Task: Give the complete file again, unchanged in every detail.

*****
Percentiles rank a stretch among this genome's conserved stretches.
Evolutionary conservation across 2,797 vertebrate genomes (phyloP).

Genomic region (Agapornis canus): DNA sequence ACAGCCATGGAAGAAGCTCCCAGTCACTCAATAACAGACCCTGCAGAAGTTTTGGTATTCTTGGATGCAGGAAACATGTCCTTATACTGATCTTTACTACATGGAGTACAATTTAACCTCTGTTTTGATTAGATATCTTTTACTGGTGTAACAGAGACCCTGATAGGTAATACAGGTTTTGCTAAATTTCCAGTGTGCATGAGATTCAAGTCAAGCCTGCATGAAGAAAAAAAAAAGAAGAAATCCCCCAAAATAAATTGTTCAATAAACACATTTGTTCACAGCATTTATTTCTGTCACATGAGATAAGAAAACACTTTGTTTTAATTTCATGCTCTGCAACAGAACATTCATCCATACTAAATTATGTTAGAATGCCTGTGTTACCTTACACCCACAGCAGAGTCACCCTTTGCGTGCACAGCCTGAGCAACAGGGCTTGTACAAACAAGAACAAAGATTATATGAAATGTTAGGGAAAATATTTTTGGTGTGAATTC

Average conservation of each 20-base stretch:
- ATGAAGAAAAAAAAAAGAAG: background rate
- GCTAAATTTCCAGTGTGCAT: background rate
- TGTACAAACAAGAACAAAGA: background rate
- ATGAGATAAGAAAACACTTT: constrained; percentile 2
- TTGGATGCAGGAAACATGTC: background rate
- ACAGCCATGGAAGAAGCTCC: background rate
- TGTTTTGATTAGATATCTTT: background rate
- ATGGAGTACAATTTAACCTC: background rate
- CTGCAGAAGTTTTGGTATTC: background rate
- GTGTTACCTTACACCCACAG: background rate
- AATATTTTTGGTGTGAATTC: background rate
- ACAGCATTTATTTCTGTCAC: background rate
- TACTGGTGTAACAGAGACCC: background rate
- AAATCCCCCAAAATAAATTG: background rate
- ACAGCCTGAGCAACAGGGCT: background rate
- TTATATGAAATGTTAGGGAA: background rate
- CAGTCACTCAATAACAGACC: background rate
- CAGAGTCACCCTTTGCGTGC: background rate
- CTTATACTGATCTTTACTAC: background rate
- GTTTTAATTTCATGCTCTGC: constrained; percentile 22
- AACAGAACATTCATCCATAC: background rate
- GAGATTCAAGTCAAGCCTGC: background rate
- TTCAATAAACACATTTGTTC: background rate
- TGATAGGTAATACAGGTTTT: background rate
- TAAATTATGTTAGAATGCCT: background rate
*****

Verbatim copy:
Percentiles rank a stretch among this genome's conserved stretches.
Evolutionary conservation across 2,797 vertebrate genomes (phyloP).

Genomic region (Agapornis canus): DNA sequence ACAGCCATGGAAGAAGCTCCCAGTCACTCAATAACAGACCCTGCAGAAGTTTTGGTATTCTTGGATGCAGGAAACATGTCCTTATACTGATCTTTACTACATGGAGTACAATTTAACCTCTGTTTTGATTAGATATCTTTTACTGGTGTAACAGAGACCCTGATAGGTAATACAGGTTTTGCTAAATTTCCAGTGTGCATGAGATTCAAGTCAAGCCTGCATGAAGAAAAAAAAAAGAAGAAATCCCCCAAAATAAATTGTTCAATAAACACATTTGTTCACAGCATTTATTTCTGTCACATGAGATAAGAAAACACTTTGTTTTAATTTCATGCTCTGCAACAGAACATTCATCCATACTAAATTATGTTAGAATGCCTGTGTTACCTTACACCCACAGCAGAGTCACCCTTTGCGTGCACAGCCTGAGCAACAGGGCTTGTACAAACAAGAACAAAGATTATATGAAATGTTAGGGAAAATATTTTTGGTGTGAATTC

Average conservation of each 20-base stretch:
- ATGAAGAAAAAAAAAAGAAG: background rate
- GCTAAATTTCCAGTGTGCAT: background rate
- TGTACAAACAAGAACAAAGA: background rate
- ATGAGATAAGAAAACACTTT: constrained; percentile 2
- TTGGATGCAGGAAACATGTC: background rate
- ACAGCCATGGAAGAAGCTCC: background rate
- TGTTTTGATTAGATATCTTT: background rate
- ATGGAGTACAATTTAACCTC: background rate
- CTGCAGAAGTTTTGGTATTC: background rate
- GTGTTACCTTACACCCACAG: background rate
- AATATTTTTGGTGTGAATTC: background rate
- ACAGCATTTATTTCTGTCAC: background rate
- TACTGGTGTAACAGAGACCC: background rate
- AAATCCCCCAAAATAAATTG: background rate
- ACAGCCTGAGCAACAGGGCT: background rate
- TTATATGAAATGTTAGGGAA: background rate
- CAGTCACTCAATAACAGACC: background rate
- CAGAGTCACCCTTTGCGTGC: background rate
- CTTATACTGATCTTTACTAC: background rate
- GTTTTAATTTCATGCTCTGC: constrained; percentile 22
- AACAGAACATTCATCCATAC: background rate
- GAGATTCAAGTCAAGCCTGC: background rate
- TTCAATAAACACATTTGTTC: background rate
- TGATAGGTAATACAGGTTTT: background rate
- TAAATTATGTTAGAATGCCT: background rate